IndianTelevision comes up with a very good analysis of the current position and interest of in-game advertising as process of building brand awareness and explores on various methodologies used by today’s advertising agencies to advertise within the games. Today, it is possible to analyze the effectiveness of every single piece of advertisement that an agency puts, with the help of various algorithms drafted into games. I remember, once, hearing about a few advertising hoardings that are equipped with CCTV cameras. The purpose of such an arrangement is for the advertiser to figure out how effective a certain hoarding is, how many people actually look at it and how much time they spend at it. All these analytics help them in designing better ads and placements. Companies like Massive, a subsidiary of Microsoft, have developed powerful algorithms that use the internet connection to transfer data back to the agencies, telling them about the gamer’s state of mind, amount of time spent on the current level, the kind of accessories a gamer uses, the time of the day and many more. A number of games also use billboard-like advertisements and blatant product placements to create a more life-like, realistic environment. Virtual Worlds and MMORPGs like Second Life and Sim City have been immortalized by introducing concepts like virtual real estate which gives brands a more constant in-game presence. A little example would be the Starwoods Hotels & Resorts that established an aloft hotel in Second Life. The beauty, here, is that the real world hotel is yet to open but an early preview to the gamers provide the designers with early feedback from prospective guests and also, in turn, help in building awareness for the same.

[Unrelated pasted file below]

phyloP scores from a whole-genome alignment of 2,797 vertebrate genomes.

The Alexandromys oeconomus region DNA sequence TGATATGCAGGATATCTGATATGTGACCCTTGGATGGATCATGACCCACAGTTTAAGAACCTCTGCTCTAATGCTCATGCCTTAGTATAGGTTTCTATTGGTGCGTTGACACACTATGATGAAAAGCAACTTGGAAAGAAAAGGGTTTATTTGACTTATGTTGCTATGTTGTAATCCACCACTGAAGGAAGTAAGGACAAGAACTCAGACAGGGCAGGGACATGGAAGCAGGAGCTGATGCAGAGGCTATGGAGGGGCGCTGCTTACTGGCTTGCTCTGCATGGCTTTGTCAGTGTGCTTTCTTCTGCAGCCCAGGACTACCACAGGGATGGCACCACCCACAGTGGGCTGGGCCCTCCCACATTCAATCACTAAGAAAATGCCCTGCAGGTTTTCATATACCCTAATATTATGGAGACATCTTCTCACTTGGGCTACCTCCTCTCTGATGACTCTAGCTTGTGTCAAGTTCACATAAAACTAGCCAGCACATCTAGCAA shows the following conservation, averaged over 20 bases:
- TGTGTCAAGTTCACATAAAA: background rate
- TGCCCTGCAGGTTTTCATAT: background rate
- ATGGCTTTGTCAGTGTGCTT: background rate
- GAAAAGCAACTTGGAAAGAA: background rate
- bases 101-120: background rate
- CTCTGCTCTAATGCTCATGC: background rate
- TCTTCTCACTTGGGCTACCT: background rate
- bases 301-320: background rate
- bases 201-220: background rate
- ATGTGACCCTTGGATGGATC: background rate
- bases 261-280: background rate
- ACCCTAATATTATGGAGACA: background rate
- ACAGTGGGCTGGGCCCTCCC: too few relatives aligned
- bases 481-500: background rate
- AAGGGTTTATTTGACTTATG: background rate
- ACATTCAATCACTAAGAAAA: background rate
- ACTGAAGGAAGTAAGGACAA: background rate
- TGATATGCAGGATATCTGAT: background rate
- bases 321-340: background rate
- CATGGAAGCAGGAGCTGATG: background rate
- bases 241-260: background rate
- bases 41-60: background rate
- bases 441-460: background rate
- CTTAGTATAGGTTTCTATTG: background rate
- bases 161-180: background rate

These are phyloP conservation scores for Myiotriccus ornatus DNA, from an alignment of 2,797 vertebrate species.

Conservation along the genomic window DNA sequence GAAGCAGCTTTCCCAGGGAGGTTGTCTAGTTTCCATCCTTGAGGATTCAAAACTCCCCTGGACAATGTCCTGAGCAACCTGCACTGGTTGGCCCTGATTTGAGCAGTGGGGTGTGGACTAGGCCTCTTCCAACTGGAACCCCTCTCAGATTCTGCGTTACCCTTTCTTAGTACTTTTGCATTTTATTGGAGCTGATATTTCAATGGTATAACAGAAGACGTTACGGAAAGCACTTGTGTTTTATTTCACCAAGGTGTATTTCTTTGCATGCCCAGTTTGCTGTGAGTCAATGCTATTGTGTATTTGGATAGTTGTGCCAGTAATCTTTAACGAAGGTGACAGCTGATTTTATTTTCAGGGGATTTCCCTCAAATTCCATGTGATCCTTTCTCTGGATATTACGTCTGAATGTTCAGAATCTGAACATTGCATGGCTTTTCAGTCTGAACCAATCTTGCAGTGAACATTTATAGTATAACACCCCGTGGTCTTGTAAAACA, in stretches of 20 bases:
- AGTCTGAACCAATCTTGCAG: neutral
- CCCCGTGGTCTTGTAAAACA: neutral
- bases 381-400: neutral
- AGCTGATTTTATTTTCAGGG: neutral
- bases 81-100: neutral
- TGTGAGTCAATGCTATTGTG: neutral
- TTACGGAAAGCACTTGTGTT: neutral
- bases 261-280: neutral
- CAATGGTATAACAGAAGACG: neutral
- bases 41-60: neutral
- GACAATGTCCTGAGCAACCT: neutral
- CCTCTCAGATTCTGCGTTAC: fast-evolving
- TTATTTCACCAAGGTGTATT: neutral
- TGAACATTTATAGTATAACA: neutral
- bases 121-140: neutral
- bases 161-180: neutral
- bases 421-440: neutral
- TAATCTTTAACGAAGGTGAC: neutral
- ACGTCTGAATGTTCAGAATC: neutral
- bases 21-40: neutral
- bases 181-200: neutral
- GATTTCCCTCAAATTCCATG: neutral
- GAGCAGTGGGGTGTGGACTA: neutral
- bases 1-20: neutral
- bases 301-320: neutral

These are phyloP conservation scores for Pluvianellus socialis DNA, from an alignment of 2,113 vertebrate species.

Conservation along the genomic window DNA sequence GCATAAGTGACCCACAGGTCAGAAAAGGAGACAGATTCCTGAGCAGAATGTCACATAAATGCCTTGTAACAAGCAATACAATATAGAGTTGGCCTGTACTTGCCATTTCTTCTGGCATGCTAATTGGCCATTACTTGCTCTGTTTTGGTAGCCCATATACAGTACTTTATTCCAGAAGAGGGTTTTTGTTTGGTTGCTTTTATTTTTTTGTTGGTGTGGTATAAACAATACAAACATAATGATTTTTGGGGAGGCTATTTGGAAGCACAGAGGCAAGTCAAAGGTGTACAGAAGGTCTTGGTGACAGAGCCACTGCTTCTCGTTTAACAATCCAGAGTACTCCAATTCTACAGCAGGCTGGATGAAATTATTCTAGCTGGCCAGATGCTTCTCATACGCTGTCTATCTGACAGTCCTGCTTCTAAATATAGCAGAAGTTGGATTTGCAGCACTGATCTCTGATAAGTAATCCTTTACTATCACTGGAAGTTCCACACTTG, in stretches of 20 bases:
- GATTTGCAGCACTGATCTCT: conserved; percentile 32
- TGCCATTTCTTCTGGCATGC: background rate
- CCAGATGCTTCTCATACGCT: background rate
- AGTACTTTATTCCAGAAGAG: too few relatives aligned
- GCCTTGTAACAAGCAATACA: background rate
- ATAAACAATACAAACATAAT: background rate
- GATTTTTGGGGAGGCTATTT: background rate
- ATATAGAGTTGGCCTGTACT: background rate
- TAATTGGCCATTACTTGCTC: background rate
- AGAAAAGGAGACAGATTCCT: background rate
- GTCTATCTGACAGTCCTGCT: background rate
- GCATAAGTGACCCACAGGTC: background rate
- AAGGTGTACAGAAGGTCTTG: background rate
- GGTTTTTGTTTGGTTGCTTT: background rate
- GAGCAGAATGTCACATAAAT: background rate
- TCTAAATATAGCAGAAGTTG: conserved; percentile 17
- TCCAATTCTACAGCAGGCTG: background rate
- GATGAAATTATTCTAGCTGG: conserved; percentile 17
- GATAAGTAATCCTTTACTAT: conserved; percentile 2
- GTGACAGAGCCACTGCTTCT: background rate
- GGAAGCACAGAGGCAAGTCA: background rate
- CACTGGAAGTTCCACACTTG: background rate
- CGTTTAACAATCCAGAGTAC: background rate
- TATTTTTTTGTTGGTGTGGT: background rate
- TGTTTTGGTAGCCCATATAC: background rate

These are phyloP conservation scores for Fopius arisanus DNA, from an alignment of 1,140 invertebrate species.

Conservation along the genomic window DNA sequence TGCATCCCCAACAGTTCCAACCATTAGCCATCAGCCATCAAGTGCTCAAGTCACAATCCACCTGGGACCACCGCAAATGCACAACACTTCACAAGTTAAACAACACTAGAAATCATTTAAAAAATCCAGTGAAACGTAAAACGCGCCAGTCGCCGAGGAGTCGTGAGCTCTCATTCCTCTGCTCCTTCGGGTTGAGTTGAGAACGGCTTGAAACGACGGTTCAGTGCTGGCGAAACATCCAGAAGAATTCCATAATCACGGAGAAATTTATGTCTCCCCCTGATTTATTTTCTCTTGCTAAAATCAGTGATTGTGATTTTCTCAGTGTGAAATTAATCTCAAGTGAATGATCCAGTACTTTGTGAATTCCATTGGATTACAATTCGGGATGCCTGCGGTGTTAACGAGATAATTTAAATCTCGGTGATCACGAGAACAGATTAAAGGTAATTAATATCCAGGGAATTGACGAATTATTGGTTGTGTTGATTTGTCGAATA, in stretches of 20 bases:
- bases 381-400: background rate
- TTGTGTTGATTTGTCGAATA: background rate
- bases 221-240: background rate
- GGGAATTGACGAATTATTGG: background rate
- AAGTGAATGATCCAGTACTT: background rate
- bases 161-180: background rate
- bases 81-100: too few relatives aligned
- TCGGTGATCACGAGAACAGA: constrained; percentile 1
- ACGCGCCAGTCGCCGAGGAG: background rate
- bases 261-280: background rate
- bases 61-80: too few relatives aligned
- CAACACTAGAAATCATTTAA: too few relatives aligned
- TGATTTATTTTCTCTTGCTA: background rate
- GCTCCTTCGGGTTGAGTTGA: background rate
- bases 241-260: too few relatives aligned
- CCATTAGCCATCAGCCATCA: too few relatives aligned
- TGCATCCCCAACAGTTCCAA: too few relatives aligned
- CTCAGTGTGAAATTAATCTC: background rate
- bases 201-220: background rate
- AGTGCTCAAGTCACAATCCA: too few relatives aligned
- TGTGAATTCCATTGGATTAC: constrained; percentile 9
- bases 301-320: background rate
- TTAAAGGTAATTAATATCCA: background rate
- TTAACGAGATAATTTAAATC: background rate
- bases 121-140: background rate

Have you ever read about new destinations and new cuisines in novels and then actually trying them out in real life while making a comparison of the actual feeling with the image that you had in mind? Video games also opens up huge doors to travels and tourism wherein states and countries and ask the developers to create scenarios based in certain locations. This, not only, helps in improving the game play by making it more realistic, it also creates interest in the gamer’s psyche and might, in turn, help in boosting sales too. I am sure no one has ever thought about boosting up travels and tourism revenue with the help of in-game advertising, what say?